Given a classifier, that was trained on a data having two classes e.g. class
red and class
blue. The training samples are hand picked and only contains those two classes.
After training the classifier should classify some samples, but it turns out that those samples contain the classes
blue and a third one
red+blue) e.g a class that contains features of both classes. The classifier will correctly identify
blue but will degrade to a random guesser for
I try to give an example here (of course this is much simpler than in real life...):
assume that a sample has the features
B, which are binary fields (either
The training data looks like this:
A B Label ------------- 1 0 red 1 0 red 0 1 blue 0 1 blue
One possibility for the classifier (e.g. a tree) would be to have the following output:
If A == 1: red If A == 0: blue
Well, obviously this model is too general (but for this example I hope this makes no difference).
Now the classifier is tested on some samples:
A B Output -------------- 1 0 red 0 1 blue 1 1 red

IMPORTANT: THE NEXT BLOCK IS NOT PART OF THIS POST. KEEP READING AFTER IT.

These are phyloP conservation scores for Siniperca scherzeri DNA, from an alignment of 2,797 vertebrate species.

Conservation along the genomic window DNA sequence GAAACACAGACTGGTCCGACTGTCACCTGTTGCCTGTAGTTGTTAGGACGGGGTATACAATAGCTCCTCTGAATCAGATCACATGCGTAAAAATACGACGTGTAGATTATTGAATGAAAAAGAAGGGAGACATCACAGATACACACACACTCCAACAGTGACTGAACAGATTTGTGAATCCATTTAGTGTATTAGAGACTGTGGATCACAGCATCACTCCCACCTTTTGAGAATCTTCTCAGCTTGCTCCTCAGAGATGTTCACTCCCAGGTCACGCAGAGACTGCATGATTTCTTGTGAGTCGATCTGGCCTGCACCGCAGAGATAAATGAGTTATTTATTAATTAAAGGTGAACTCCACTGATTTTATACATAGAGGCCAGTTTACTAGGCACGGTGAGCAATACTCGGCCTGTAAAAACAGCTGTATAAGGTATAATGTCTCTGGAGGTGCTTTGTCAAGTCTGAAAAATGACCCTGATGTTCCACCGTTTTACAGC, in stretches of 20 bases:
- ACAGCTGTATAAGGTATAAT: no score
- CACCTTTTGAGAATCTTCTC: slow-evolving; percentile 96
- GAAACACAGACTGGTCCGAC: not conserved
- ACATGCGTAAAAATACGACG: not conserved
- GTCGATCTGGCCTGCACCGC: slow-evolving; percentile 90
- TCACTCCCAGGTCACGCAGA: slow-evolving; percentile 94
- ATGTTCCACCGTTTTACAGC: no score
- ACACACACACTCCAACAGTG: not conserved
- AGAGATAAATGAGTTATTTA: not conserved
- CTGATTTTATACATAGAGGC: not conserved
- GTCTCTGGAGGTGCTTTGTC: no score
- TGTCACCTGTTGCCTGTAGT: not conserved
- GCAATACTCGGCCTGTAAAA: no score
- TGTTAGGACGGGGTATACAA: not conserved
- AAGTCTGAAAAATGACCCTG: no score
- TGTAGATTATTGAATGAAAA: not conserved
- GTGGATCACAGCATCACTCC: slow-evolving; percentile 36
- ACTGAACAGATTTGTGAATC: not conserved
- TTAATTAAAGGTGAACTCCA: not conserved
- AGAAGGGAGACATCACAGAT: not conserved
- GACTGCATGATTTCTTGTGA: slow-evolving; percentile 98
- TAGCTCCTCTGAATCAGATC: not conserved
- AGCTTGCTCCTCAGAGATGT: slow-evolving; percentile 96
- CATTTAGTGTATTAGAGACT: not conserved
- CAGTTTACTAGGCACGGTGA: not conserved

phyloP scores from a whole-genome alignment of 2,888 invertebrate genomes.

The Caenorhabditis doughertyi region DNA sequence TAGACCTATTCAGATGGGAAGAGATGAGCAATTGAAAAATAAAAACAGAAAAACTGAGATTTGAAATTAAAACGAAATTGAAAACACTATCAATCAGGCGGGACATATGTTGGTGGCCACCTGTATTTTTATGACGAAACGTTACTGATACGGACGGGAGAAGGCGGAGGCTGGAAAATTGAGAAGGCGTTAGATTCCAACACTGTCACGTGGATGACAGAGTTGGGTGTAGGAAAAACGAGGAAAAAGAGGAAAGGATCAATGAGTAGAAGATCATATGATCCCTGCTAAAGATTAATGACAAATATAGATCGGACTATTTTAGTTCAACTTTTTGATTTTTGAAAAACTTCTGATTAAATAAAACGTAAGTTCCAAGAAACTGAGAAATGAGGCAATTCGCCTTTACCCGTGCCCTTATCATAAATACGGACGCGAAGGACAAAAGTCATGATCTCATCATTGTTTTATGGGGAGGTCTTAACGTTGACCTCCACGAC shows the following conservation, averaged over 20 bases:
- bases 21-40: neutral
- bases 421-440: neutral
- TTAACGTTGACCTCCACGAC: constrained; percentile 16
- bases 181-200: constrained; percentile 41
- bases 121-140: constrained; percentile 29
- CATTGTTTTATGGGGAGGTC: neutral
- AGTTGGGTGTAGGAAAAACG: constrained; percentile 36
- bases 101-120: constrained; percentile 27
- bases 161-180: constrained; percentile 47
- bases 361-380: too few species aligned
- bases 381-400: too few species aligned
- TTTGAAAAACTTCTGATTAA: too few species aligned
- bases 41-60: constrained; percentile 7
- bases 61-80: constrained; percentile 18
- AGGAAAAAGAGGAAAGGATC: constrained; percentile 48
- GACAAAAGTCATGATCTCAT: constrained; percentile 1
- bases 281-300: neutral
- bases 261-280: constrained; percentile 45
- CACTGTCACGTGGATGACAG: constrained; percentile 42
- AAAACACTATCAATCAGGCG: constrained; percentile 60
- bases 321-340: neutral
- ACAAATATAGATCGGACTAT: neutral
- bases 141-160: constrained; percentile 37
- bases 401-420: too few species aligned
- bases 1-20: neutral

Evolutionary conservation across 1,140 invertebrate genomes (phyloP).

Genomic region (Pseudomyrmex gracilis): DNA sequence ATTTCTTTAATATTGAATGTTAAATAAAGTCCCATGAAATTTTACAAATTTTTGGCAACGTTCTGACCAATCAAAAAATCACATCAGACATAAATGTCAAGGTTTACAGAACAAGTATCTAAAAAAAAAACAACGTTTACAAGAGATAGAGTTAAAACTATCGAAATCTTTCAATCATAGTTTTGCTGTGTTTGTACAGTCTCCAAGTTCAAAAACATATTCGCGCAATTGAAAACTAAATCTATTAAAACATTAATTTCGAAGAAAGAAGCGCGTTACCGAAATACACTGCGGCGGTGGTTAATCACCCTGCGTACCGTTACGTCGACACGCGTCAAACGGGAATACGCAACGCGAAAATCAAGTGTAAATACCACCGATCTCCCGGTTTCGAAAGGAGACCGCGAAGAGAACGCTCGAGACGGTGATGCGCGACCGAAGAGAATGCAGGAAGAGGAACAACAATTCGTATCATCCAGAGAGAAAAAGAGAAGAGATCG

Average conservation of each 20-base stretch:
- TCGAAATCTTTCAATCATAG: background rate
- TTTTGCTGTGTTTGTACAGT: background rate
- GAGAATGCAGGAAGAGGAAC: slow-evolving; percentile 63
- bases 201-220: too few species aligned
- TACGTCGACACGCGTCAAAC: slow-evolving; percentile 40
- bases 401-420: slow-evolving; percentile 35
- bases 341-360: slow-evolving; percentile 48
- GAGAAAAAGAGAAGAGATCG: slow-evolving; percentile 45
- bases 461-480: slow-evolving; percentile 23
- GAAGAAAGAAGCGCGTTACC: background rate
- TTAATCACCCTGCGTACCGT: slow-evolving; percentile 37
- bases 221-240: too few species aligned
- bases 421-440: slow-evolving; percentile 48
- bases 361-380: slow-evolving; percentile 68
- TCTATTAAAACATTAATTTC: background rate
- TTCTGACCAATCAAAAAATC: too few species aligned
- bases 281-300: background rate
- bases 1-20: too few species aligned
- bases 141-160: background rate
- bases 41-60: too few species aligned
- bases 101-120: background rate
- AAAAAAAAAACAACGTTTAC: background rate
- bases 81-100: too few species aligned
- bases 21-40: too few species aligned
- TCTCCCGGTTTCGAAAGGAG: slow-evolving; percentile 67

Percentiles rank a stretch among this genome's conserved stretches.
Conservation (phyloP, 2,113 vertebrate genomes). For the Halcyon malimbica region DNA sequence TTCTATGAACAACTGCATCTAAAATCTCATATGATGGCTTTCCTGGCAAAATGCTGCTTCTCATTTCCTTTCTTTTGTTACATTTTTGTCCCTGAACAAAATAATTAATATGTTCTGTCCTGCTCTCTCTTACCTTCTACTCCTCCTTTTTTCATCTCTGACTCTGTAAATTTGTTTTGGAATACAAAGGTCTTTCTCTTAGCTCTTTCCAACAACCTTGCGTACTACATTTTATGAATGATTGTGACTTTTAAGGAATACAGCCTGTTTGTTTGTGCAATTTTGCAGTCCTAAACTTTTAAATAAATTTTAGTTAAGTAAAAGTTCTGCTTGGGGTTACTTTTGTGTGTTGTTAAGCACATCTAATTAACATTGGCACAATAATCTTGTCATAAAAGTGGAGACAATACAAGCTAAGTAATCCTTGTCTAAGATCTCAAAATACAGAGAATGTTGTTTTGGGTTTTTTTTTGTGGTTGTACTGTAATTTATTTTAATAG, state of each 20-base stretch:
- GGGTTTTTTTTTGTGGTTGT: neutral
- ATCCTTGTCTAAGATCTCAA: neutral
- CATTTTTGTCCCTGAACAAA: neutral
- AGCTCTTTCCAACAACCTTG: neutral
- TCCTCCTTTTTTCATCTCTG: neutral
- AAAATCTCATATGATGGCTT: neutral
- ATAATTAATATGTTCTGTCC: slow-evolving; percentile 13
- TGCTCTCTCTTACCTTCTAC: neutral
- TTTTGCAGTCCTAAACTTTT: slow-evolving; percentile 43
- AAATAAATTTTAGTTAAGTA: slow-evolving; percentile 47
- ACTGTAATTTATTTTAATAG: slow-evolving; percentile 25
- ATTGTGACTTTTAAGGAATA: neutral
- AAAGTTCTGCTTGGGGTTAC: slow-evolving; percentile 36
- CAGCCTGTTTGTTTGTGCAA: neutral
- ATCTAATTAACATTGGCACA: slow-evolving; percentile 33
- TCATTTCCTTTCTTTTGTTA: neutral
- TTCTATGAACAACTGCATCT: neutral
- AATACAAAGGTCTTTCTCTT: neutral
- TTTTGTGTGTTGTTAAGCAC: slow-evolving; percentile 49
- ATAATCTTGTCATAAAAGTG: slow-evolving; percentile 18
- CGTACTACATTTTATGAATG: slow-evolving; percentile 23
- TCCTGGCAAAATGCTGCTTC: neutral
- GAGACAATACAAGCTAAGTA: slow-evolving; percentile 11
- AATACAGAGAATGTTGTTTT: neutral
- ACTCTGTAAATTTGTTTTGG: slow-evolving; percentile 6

Here is the problem.
The classifier will just output some "random" label for the third sample, depending on the training. If this oversimplified classifier would have looked at label
B, it would outputted
From other knowledge (e.g. a Gold-Standard) we can see that the third sample is actually neither
blue but our
The classifier is just too general (?) or not well-trained (?). Is this a Sampling Error, because the third class was not identified as such during training (because the data was not available in the training set)?
How is this problem called exactly? I'm searching for the term but can not find one...
What could be a countermeasure? Of course, one could add samples of class
magenta into the training set. Are there other possibilities?